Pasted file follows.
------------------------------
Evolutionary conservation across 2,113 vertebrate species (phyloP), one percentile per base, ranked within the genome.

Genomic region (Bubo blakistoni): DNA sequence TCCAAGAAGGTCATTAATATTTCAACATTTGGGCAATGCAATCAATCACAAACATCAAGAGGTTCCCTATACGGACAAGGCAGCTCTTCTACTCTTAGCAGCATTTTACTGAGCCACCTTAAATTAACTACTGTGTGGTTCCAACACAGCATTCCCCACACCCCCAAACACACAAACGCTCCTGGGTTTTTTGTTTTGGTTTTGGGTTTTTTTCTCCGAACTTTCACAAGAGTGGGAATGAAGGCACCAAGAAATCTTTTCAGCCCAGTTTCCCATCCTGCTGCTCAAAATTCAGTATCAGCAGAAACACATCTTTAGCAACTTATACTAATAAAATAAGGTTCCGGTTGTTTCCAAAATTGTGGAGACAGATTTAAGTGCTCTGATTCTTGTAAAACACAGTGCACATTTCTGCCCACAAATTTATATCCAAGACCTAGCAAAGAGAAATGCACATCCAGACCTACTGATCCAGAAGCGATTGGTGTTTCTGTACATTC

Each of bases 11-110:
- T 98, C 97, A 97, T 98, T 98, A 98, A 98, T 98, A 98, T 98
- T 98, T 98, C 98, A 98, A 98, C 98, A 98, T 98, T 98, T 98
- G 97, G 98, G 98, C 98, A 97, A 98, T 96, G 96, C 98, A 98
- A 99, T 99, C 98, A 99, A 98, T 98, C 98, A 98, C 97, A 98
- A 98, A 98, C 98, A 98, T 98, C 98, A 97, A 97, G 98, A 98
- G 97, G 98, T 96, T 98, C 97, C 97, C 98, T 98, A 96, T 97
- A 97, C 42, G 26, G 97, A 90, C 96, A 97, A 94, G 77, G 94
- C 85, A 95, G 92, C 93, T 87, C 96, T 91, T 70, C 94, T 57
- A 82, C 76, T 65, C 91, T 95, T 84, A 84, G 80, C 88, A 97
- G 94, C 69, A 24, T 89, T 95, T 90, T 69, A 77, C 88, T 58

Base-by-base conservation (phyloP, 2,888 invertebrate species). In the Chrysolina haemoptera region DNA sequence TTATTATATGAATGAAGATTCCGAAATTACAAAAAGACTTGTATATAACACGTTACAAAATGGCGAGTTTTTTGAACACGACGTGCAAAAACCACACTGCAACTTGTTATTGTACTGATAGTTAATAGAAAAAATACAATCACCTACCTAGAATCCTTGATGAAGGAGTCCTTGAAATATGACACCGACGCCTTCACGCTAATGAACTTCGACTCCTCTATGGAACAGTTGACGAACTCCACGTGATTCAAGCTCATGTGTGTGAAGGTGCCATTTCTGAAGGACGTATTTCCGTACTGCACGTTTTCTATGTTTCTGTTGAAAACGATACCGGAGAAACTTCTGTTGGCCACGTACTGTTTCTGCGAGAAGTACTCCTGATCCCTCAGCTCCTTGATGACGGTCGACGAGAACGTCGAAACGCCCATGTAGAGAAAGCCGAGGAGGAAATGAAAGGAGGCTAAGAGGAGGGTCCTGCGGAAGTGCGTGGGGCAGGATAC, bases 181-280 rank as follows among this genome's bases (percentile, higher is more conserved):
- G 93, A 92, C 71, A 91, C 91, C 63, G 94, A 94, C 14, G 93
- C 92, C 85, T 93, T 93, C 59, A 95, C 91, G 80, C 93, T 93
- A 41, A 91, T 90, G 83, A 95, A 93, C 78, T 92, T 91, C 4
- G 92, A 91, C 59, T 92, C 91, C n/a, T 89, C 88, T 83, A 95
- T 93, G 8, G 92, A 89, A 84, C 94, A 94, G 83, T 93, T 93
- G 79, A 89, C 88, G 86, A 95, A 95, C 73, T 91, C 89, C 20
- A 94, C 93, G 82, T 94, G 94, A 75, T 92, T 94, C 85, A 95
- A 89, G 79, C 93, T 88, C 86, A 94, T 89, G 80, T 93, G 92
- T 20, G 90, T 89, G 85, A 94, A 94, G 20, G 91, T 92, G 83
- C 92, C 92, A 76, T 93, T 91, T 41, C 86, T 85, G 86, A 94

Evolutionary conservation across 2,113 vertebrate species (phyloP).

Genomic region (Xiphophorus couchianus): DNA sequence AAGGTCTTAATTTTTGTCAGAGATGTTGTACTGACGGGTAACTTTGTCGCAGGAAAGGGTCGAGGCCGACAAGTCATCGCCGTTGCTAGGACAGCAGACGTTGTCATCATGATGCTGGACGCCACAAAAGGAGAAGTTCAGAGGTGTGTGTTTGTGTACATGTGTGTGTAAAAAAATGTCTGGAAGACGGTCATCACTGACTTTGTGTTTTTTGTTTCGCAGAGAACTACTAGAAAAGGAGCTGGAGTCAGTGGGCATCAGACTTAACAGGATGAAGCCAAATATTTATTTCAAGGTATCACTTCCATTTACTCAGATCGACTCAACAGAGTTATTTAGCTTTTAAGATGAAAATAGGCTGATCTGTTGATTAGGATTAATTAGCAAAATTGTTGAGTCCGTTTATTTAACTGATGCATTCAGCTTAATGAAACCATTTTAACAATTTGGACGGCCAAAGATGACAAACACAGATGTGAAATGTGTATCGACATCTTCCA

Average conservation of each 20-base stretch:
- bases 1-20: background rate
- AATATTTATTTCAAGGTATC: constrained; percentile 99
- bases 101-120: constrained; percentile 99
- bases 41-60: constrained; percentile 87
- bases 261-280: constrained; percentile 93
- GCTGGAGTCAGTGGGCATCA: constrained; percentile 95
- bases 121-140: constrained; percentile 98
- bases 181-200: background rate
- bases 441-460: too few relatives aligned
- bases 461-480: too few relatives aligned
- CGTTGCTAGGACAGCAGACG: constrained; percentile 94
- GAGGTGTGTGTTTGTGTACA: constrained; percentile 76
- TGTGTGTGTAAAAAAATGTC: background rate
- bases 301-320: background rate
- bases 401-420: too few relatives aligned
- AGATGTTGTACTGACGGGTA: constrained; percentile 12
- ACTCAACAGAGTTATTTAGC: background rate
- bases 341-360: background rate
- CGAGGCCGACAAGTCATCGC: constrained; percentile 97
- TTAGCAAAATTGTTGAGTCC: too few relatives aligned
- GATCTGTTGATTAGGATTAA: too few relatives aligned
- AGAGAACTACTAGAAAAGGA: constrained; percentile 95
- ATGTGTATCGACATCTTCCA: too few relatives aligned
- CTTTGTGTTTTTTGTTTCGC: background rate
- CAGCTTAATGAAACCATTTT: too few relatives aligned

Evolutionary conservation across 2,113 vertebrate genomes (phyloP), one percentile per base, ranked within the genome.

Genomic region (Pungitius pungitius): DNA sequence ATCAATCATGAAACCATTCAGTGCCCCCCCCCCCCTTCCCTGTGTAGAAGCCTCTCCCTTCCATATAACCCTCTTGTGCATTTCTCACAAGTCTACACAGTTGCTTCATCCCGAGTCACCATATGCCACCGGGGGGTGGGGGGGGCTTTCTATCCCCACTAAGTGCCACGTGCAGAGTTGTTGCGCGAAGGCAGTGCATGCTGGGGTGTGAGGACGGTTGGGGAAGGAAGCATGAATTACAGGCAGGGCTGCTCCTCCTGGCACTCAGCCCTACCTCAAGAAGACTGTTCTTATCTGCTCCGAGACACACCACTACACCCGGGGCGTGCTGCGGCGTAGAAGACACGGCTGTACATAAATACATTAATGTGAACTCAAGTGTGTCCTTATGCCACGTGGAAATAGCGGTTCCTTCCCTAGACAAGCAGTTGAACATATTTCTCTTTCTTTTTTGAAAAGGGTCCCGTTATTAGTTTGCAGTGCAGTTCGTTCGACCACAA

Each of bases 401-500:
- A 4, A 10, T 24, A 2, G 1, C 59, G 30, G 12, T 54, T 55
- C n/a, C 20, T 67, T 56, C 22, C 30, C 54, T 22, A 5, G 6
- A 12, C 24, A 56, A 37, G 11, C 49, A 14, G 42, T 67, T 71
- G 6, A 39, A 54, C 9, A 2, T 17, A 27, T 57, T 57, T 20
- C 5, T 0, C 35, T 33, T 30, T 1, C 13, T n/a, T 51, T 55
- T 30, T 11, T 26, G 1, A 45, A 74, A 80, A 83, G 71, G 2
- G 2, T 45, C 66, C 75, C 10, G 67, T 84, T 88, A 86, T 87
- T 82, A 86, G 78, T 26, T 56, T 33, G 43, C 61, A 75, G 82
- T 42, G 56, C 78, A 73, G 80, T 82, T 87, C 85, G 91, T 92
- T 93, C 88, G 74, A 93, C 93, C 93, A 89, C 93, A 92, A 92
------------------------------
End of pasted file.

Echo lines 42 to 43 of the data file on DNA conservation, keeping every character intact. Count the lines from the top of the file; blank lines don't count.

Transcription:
- bases 401-420: too few relatives aligned
- AGATGTTGTACTGACGGGTA: constrained; percentile 12